Now that I've recognized my mistake, I'm faced with the problem of having a story without a beginning. I have to somehow work backward and fill in the details of the beginning of the story, even though I originally decided that it wouldn't be interesting enough to write about it in detail. I need to find the fun in a story that seems boring. Ideally when I want to do is find the sex in a story that seems like it should have no sex.
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Old 02-29-2016, 07:37 AM   #15
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I've not tried building future or alien worlds but I've written some well-received historical pieces and as we know, the past is another world. I've also done some Earth-based SF. I try to accomplish my worldbuilding as subtly as possible.

Some of each type start with an interleaved infodump (mixing background with current dialog+action) or in one case, with a classic SF technique of a short italicized overview of the alien menace. Some of each type start directly with current dialog+action and let the world-info accumulate as the story proceeds. I'll similarly build character descriptions via details and inferences scattered throughout the text.

Think of the story's world as a player; build it as you would develop a character. Time spent here is never wasted.
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Old 02-29-2016, 09:23 AM   #16
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Have you considered an "Introduction" ?
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Old 02-29-2016, 09:32 AM   #17
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Wow, are you on the right site, Semigloss? You know, you can have do overs here...submit it and see what happens...you can always delete it and submit a revision more to your liking.
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Old 02-29-2016, 11:00 AM   #18
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"...their porn is not our porn."

As simple as that. Those six words are leaping out at me.

And what also leaps out at me are all these other words that flow from that six 'simple word statement:

Why? How? When? Where? How? Et cetera. In other words, I want to know more. That's how good stories begin; the reader wants to know more.
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Old 02-29-2016, 12:52 PM   #19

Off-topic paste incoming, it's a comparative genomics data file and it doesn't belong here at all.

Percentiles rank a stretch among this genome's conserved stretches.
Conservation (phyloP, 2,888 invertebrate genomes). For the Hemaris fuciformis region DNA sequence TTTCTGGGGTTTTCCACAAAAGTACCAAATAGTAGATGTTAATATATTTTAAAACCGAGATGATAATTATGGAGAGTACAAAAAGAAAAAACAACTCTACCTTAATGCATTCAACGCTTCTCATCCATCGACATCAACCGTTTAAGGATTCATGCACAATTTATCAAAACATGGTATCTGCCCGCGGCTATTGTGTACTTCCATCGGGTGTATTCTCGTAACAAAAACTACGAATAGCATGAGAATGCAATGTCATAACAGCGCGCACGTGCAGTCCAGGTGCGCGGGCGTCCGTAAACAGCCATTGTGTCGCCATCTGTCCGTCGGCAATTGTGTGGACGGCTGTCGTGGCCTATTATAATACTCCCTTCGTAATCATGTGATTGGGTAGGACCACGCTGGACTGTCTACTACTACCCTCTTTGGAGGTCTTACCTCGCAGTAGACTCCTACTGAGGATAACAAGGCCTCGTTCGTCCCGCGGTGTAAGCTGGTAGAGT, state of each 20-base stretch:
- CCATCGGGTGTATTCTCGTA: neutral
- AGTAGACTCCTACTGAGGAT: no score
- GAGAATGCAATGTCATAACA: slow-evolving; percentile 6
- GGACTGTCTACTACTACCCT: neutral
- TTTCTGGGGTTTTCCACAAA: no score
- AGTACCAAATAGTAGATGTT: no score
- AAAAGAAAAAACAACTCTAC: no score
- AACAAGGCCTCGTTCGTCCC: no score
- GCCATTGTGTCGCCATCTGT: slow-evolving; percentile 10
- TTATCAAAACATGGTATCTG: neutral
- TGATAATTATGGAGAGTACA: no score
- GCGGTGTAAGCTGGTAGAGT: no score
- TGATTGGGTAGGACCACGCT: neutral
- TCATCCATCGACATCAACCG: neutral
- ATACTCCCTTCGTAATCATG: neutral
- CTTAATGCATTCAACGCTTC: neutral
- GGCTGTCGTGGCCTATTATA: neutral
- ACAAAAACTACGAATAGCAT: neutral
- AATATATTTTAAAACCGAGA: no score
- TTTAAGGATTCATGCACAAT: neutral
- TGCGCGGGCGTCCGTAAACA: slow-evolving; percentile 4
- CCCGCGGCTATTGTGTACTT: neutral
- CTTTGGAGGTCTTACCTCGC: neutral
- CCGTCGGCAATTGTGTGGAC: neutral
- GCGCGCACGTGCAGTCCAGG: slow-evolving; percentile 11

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What little I write and read of future worlds I like to have it dawn on me that it's a future world while I read it, not have the world laid out for me up front.
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Old 02-29-2016, 02:42 PM   #20
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Quote:
Originally Posted by Semigloss View Post
I'm trying to write a story set in a prison in a dystopian near-future. I naturally start the story with brief description of the dystopia and my main character's experience with the justice system. This is all very rushed because I don't want to dwell upon these details, but I also can't see a way to skip this completely. The world of the story needs to be explained, and I can't find any other way to explain it.
You could try a prologue that gives the information, if you are intent on having this kind of description. If you can keep it short and direct, I doubt it would detract from the story. I've read this in various stories and it doesn't bother me so long as it doesn't drag on.

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Originally Posted by Semigloss View Post
I just don't know how to tell the story without somehow explaining why these things are happening.
I think this is a different problem. Explaining why things are happening is not necessarily the same as a world-building infodump. And to jump ahead a little -- I second the idea of trusting your readers. If you give enough information as you go along, people will understand what's going on.

Quote:
Originally Posted by Semigloss View Post
I heavily favor explaining things through dialog between characters. That way I can build character and make an infodump feel like it is advancing the story. By focusing the story on a newcomer to the prison there are plentiful excuses for explaining things in conversation, but that won't work for the basic knowledge that every character must have just for living in the world.